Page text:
Over the course of the nineteenth century, growing networks of connections certainly spread across Britain’s colonial holdings, linking England, Scotland, Ireland, and Wales with the colonies, but also the colonies with each other, where strong regional identities and connections were formed because of the geographic and cultural distance from a remote metropole. Most obviously, British colonies were part of overlapping imperial networks of settlers, administrators, missionaries, and activists or what Belich has called ‘ongoing systems of long-range interaction’ (Belich 2009: 21). Some of these links were familial and intra-generational with members of the same family in positions of power spread across the globe. Other links were technological or material. Some countries in the region were connected by imperial shipping routes: for example, the journey to Van Dieman’s land from Britain in the early nineteenth century was via the Cape Colony, and there were therefore frequent interactions between the two colonies.
Many of the colonies in the Southern Hemisphere also had informal slave trades, and were engaged in acts of colonial violence and dispossession. There are key parallels, for example, between Australia and the Cape Colony (particularly the Northern Cape) as sites of frontier and eliminationist violence towards indigenous peoples. Lester’s work demonstrates the extent to which White settler communities in the region not only developed a common language about race but also thought of themselves as deeply interconnected as settler communities (Lester 2002: 24-48). Unsurprisingly, both Australia and Cape Colony saw the publication of large numbers of national tales and frontier adventure stories, as well as elegiac poetry to the dying races that they were simultaneously eliminating or de-possessing.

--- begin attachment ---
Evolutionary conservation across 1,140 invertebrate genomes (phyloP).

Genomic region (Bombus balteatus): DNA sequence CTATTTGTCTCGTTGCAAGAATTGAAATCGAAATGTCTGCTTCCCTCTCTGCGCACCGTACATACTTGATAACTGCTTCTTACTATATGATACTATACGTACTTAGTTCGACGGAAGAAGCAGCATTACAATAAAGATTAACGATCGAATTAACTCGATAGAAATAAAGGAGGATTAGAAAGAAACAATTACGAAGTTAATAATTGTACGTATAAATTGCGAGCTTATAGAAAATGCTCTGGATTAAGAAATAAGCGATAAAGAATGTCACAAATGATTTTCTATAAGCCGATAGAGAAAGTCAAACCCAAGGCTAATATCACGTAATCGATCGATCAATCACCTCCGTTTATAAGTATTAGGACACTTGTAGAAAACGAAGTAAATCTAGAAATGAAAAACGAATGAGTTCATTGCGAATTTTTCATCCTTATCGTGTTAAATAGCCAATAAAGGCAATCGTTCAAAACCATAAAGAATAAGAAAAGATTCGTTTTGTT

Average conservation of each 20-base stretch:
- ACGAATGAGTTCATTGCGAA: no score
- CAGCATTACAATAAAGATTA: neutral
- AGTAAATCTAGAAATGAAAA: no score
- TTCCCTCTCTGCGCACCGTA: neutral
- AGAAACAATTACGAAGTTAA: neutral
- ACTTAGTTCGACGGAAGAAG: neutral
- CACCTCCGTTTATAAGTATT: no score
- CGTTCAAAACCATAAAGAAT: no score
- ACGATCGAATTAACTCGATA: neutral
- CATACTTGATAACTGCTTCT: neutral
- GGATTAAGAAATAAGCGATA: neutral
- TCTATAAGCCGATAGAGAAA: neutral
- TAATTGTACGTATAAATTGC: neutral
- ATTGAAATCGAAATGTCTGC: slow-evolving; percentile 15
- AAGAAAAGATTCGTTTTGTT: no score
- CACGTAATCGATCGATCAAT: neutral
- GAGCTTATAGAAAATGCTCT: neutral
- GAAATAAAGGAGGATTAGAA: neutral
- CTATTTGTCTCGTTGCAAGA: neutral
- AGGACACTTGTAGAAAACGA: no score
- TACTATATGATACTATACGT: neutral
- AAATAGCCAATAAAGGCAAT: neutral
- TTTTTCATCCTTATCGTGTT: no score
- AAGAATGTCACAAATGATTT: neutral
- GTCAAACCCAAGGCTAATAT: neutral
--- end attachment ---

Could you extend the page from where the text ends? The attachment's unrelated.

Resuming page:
This is not to suggest that there were not important differences between the various colonies considered by the SouthHem project. Certainly, there is a need to examine the differences between settler or creole societies (that is, colonies where white or mixed settlers achieved numerical dominance over indigenous peoples such in Australia, New Zealand, and South Africa) and so-called ‘franchise’ colonies (where an indigenous majority remained or emigrated to form large diasporas, such as in Singapore and Malacca). It is also necessary to distinguish between colonies with free and penal settlements (see, for example, the well- known penal settlements in Botany Bay and the less well-known penal settlements in Singapore); colonies with different levels of frontier violence in ‘open’, ‘closed’, and ‘closing’ frontier zones; colonies with and without slaves and/or informal slave cultures; and colonies with previous colonial settlements and those without (see, for example, Afrikaner populations in the Cape Colony).